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Tuesday, May 26th, 2015 10:02 am
Chernobyl's birds adapting to ionizing radiation. "Laboratory experiments have shown that humans and other animals can adapt to radiation, and that prolonged exposure to low doses of radiation increases organisms' resistance to larger, subsequent doses. This adaptation, however, has never been seen outside the laboratory in wild populations."

Extinction Events That Almost Wiped Out Humans. "The really interesting thing about a population bottleneck is the effect it has on evolution. With a small population, mutations get passed through a very large percentage of the species' members. Detrimental mutations could be devastating and lead to outright extinction. Beneficial mutations, however, could cause fairly fast shifts in the population."

From Arid, Salty Desert to Permaculture Garden: Greening the Desert Revisited (note: not a lot of data; still dependent on intermittent rainfall)
So what seems to have happened to the Green Place was that the aquifer was contaminated with waste or salinified, right? Given its proximity to a salt plain, I'm going to guess salinification, since salinfication will fuck over your agriculture really quickly, where plants will keep growing in the event of other kinds of contamination, even if you don't want to eat those plants. However, there was still a lot of moisture hovering in the air. Idk, I imagine that something is going to speciate somewhere that's capable of using that moisture. And there's a feedback effect; I feel like the green plants we see on top of the Citadel are probably capable of harvesting what moisture from the air that there is, plus they're going to put out moisture, which will lead to at least probably some lichen, which is a real first step in getting an ecology going. I have to go now and can't read about desert species at this exact second but I am super fascinated, argh. SO INTERESTING.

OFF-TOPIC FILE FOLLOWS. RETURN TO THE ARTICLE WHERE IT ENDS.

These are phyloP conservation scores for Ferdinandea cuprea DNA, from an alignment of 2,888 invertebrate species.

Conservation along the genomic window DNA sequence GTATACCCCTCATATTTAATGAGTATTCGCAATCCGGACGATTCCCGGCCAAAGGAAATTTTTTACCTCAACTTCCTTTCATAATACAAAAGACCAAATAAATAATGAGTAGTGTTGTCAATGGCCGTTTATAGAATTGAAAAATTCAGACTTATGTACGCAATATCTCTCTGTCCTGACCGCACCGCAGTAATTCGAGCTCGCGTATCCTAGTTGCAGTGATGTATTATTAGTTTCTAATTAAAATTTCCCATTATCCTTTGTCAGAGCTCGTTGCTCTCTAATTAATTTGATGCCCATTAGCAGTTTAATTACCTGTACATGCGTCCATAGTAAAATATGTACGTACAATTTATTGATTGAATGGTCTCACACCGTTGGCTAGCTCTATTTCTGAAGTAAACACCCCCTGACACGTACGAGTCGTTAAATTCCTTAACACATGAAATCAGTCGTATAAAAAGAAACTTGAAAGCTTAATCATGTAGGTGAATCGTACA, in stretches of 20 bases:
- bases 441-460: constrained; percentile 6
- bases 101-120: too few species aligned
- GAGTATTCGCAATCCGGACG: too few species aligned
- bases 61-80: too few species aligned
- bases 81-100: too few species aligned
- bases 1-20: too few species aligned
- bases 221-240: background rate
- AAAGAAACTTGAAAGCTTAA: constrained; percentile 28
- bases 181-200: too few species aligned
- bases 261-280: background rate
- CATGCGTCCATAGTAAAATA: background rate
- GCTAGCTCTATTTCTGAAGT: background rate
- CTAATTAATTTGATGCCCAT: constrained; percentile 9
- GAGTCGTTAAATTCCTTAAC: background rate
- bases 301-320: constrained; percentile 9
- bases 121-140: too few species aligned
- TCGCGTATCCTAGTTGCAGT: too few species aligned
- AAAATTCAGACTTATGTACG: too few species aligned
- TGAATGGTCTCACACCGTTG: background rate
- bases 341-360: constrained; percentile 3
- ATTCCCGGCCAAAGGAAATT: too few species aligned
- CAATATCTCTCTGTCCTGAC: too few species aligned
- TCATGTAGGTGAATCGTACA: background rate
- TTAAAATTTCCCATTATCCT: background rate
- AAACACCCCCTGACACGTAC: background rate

ETA 1: Salt-tolerant plants for the US Southwest - some of these plants are North America-specific, but, for instance, acacia is endemic to Australia and has edible seeds and shoots. (In fact, they're so salt-tolerant that they're an invasive plant in salinizing parts of the US). I just fell down a deep research rabbithole about bush tucker. The upshot: there are a lot of plants that will put up with a lot in their growing conditions, though they often get their revenge by being full of cyanide and requiring laborious leeching to eat.

ETA 2: Plants and animals of the Namib Desert (so closer to the actual filming location). Oh my god, fog beetles. What an interesting planet.
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